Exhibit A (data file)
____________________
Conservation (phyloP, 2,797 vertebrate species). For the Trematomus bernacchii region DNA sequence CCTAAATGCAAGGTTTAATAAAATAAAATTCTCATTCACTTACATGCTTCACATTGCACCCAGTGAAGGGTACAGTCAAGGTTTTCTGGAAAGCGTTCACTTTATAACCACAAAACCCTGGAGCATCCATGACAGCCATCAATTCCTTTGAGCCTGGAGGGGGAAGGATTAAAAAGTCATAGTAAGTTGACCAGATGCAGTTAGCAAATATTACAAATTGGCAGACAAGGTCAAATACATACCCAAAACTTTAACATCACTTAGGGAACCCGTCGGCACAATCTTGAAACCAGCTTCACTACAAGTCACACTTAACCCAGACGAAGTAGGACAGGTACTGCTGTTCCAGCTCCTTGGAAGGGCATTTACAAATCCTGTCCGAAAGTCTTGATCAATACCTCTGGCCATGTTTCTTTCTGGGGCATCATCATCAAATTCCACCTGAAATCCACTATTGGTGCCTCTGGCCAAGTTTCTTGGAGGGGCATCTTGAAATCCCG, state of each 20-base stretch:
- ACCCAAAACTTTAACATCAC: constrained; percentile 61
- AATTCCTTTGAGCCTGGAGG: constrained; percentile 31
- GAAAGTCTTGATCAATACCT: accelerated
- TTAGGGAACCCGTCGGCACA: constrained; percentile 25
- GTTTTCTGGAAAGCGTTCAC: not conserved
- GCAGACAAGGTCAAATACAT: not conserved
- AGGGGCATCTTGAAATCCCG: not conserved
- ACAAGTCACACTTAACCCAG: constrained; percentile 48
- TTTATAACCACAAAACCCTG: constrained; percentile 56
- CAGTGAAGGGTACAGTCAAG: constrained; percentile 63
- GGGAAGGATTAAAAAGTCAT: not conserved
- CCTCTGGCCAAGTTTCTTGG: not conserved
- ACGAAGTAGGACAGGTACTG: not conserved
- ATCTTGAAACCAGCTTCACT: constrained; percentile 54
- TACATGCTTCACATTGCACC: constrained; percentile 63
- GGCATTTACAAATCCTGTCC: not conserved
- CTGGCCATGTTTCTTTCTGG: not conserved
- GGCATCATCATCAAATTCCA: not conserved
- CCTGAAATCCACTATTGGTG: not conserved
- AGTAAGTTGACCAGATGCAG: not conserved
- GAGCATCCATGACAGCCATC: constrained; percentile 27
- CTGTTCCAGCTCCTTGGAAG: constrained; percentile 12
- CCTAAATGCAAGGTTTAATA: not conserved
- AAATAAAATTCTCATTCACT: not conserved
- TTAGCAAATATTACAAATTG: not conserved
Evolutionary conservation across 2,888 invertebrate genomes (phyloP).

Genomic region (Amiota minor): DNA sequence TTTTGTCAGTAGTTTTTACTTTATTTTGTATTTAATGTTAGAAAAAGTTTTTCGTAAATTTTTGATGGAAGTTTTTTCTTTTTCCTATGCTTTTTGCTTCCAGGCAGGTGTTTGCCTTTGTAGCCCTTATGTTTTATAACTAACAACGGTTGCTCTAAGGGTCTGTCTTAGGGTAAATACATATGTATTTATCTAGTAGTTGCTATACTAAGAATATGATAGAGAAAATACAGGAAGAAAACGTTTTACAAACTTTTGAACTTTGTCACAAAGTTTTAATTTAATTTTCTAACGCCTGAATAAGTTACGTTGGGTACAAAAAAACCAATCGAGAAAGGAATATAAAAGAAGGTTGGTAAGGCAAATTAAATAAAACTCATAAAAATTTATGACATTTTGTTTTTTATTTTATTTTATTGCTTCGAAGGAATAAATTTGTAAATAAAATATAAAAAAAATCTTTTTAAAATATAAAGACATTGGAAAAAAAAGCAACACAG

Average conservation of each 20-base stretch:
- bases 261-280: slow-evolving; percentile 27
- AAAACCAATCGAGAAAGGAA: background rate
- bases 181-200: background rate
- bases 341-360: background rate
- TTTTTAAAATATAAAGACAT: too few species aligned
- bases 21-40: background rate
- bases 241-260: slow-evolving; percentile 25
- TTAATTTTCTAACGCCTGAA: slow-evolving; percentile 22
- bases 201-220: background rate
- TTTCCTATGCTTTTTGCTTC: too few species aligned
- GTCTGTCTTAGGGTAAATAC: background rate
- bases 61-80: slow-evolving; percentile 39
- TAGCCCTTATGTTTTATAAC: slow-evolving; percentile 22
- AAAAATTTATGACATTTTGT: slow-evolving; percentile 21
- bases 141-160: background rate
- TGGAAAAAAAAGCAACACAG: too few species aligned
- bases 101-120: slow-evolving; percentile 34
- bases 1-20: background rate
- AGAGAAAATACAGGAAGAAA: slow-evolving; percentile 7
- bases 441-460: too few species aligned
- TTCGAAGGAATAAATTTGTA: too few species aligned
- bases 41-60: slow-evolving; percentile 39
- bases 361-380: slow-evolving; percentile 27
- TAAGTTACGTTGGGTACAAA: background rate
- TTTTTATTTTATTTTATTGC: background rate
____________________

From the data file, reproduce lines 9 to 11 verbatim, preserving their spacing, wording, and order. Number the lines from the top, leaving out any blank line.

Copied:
- ACAAGTCACACTTAACCCAG: constrained; percentile 48
- TTTATAACCACAAAACCCTG: constrained; percentile 56
- CAGTGAAGGGTACAGTCAAG: constrained; percentile 63